Smart Donating for People 70 1/2 and over

Using your IRA for Charitable Giving

One impact of the rise in the 2017 stock market is that many retirees are finding their 2018 Required Minimum Distributions (RMDs) from their IRAs to be higher than previous years. Coupled with the changes under the Tax Cuts and Jobs Act of 2017, retirees may want to find ways to reduce their 2019 tax bill. Using your IRA for Charitable Giving is a great way to reduce taxes while supporting charitable organizations - organizations like Bridge Bread Bakery!

Tax Changes

Under the Tax Cuts and Jobs Act of 2017, the Standard Deduction for single filers is $12,000 and for married filing joint is $24,000. The State and Local Tax (commonly referred to as “SALT”) deduction is limited to $10,000 per return. Many taxpayers will no longer itemize and will not benefit from the charitable deduction. So how can you give and still get a tax benefit? You can give appreciated stock, which still avoids the capital gains tax, or, if you are over age 70½, you can give directly to a charity from their IRA, called a “Qualified Charitable Distribution.”

What is a Qualified Charitable Distribution (QCD)?

A Qualified Charitable Distribution (QCD) is an otherwise taxable distribution from your IRA (assuming you are over age 70½) that is paid directly from the IRA to a qualified charity - like Bridge Bread Bakery! You are allowed to exclude such a gift from your income. Note, you do not get a charitable deduction as the QCD has already been taken out of your income and this only applies to IRAs not your 403(b) or 401(k). You can give up to $100,000 per year via a QCD.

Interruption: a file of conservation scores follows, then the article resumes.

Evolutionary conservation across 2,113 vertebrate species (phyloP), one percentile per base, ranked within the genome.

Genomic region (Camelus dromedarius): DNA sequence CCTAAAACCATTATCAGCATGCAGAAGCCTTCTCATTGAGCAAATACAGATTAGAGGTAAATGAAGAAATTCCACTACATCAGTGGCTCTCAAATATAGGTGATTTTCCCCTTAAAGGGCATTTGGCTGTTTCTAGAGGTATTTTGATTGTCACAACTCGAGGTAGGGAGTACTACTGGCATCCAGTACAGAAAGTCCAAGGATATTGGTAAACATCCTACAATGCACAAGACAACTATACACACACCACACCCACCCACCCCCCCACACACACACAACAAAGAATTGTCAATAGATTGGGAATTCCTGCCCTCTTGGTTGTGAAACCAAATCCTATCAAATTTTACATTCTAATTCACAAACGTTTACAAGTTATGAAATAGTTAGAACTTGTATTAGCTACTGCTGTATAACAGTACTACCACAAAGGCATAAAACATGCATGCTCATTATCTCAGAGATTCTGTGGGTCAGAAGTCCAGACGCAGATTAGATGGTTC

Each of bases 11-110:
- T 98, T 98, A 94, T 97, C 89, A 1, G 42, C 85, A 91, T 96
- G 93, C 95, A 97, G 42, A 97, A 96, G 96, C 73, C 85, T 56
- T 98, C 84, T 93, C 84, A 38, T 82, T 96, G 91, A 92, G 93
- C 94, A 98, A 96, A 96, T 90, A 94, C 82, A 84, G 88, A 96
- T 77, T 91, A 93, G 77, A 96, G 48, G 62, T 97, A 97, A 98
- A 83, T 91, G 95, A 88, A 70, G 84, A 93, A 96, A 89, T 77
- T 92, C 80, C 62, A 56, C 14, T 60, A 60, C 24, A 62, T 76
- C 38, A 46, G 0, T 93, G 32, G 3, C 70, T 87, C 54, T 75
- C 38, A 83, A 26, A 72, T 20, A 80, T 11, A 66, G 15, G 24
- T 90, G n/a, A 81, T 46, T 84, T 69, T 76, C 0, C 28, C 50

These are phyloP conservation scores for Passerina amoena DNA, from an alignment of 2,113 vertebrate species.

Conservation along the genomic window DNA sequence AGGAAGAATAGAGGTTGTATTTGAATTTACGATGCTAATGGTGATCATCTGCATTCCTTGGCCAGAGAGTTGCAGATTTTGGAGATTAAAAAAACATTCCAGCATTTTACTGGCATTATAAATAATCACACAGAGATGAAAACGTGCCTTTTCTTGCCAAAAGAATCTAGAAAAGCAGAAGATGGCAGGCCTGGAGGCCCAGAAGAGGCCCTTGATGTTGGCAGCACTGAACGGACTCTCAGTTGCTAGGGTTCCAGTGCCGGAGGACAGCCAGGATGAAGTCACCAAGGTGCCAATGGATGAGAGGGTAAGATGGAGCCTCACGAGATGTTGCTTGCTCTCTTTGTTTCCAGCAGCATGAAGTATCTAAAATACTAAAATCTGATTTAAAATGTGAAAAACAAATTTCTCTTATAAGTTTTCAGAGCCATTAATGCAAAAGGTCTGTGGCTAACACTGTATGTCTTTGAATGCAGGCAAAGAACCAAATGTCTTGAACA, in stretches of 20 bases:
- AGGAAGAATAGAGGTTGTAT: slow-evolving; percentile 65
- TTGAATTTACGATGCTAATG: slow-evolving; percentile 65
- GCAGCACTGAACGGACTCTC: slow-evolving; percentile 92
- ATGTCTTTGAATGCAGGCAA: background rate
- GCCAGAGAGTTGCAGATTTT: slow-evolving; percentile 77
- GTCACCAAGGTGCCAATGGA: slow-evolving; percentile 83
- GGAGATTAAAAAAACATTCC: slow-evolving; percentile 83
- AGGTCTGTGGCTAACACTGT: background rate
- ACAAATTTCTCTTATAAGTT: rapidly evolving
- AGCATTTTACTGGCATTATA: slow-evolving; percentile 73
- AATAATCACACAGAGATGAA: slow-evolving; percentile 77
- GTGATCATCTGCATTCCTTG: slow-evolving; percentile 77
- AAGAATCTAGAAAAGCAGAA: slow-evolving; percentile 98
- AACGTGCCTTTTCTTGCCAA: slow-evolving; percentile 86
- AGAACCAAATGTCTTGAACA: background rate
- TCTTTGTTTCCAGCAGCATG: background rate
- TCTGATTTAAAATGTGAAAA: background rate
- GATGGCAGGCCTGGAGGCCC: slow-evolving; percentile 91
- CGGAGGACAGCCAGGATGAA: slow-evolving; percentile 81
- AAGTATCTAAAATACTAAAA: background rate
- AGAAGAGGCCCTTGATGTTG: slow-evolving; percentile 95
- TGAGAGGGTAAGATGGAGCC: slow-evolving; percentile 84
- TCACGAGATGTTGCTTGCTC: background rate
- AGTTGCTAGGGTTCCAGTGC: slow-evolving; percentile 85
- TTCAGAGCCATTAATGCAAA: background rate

Can a QCD satisfy my Required Minimum Distribution (RMD)?

Yes, a Qualified Charitable Distributions can satisfy all or part of your Required Minimum Distribution (RMD) from your IRA. For example, assume your RMD is $50,000 for 2018. You can give away $10,000 reducing the amount you must take, and pay tax on, to $40,000. A QCD also reduces your Adjusted Gross Income (AGI) upon which many other tax items and Medicare payments are based (in this example only $40,000 would be added to your AGI instead of $50,000). This can be especially helpful if a spouse is under Medicare age and purchases coverage from the ACA Marketplace.

How do I report a QCD on my income tax return?

To report a QCD, you generally report the full amount of the charitable distribution along with your other RMDs and distributions on the first line for IRA distributions. On the line for the taxable amount, you enter only the amount you received not the amount of the QCD. Enter the term “QCD” next to this line.

These materials were prepared for informational purposes only based on sources deemed reliable and do not take into consideration your particular circumstances, financial or otherwise. You should consult with an appropriately credentialed professional before making any investment or financial decision.